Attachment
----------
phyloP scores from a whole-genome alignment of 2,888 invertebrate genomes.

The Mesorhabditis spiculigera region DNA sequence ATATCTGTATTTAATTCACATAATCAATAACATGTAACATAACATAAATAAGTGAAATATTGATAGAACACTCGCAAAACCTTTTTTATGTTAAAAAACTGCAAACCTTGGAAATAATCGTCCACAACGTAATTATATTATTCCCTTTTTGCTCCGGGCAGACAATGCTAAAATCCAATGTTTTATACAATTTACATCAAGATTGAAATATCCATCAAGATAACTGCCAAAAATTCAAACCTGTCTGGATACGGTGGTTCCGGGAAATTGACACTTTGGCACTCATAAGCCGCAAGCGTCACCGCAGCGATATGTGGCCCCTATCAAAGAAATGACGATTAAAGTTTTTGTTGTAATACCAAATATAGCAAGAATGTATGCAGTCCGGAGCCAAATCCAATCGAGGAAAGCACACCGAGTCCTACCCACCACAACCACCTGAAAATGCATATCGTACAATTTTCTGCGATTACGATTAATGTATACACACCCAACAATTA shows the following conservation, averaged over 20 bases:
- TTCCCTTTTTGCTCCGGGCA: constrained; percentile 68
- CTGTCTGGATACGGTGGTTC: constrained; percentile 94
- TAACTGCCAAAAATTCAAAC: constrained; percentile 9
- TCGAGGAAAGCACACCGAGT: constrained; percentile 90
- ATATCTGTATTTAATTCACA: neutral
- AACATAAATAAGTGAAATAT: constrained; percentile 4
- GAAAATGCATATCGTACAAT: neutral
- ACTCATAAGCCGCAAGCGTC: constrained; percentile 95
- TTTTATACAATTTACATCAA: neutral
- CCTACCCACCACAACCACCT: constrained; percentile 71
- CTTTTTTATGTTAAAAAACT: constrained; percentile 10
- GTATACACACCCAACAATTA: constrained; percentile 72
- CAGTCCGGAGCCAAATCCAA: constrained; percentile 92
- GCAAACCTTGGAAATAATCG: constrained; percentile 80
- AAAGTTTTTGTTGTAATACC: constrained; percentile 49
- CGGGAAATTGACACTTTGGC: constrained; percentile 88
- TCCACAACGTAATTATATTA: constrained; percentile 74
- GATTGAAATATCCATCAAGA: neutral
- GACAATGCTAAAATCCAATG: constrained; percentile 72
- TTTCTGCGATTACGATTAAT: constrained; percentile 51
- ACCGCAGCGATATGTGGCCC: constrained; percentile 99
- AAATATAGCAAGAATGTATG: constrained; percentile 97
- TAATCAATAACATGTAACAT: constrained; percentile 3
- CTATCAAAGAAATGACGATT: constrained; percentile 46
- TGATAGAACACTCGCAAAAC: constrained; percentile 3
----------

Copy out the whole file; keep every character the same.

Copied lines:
phyloP scores from a whole-genome alignment of 2,888 invertebrate genomes.

The Mesorhabditis spiculigera region DNA sequence ATATCTGTATTTAATTCACATAATCAATAACATGTAACATAACATAAATAAGTGAAATATTGATAGAACACTCGCAAAACCTTTTTTATGTTAAAAAACTGCAAACCTTGGAAATAATCGTCCACAACGTAATTATATTATTCCCTTTTTGCTCCGGGCAGACAATGCTAAAATCCAATGTTTTATACAATTTACATCAAGATTGAAATATCCATCAAGATAACTGCCAAAAATTCAAACCTGTCTGGATACGGTGGTTCCGGGAAATTGACACTTTGGCACTCATAAGCCGCAAGCGTCACCGCAGCGATATGTGGCCCCTATCAAAGAAATGACGATTAAAGTTTTTGTTGTAATACCAAATATAGCAAGAATGTATGCAGTCCGGAGCCAAATCCAATCGAGGAAAGCACACCGAGTCCTACCCACCACAACCACCTGAAAATGCATATCGTACAATTTTCTGCGATTACGATTAATGTATACACACCCAACAATTA shows the following conservation, averaged over 20 bases:
- TTCCCTTTTTGCTCCGGGCA: constrained; percentile 68
- CTGTCTGGATACGGTGGTTC: constrained; percentile 94
- TAACTGCCAAAAATTCAAAC: constrained; percentile 9
- TCGAGGAAAGCACACCGAGT: constrained; percentile 90
- ATATCTGTATTTAATTCACA: neutral
- AACATAAATAAGTGAAATAT: constrained; percentile 4
- GAAAATGCATATCGTACAAT: neutral
- ACTCATAAGCCGCAAGCGTC: constrained; percentile 95
- TTTTATACAATTTACATCAA: neutral
- CCTACCCACCACAACCACCT: constrained; percentile 71
- CTTTTTTATGTTAAAAAACT: constrained; percentile 10
- GTATACACACCCAACAATTA: constrained; percentile 72
- CAGTCCGGAGCCAAATCCAA: constrained; percentile 92
- GCAAACCTTGGAAATAATCG: constrained; percentile 80
- AAAGTTTTTGTTGTAATACC: constrained; percentile 49
- CGGGAAATTGACACTTTGGC: constrained; percentile 88
- TCCACAACGTAATTATATTA: constrained; percentile 74
- GATTGAAATATCCATCAAGA: neutral
- GACAATGCTAAAATCCAATG: constrained; percentile 72
- TTTCTGCGATTACGATTAAT: constrained; percentile 51
- ACCGCAGCGATATGTGGCCC: constrained; percentile 99
- AAATATAGCAAGAATGTATG: constrained; percentile 97
- TAATCAATAACATGTAACAT: constrained; percentile 3
- CTATCAAAGAAATGACGATT: constrained; percentile 46
- TGATAGAACACTCGCAAAAC: constrained; percentile 3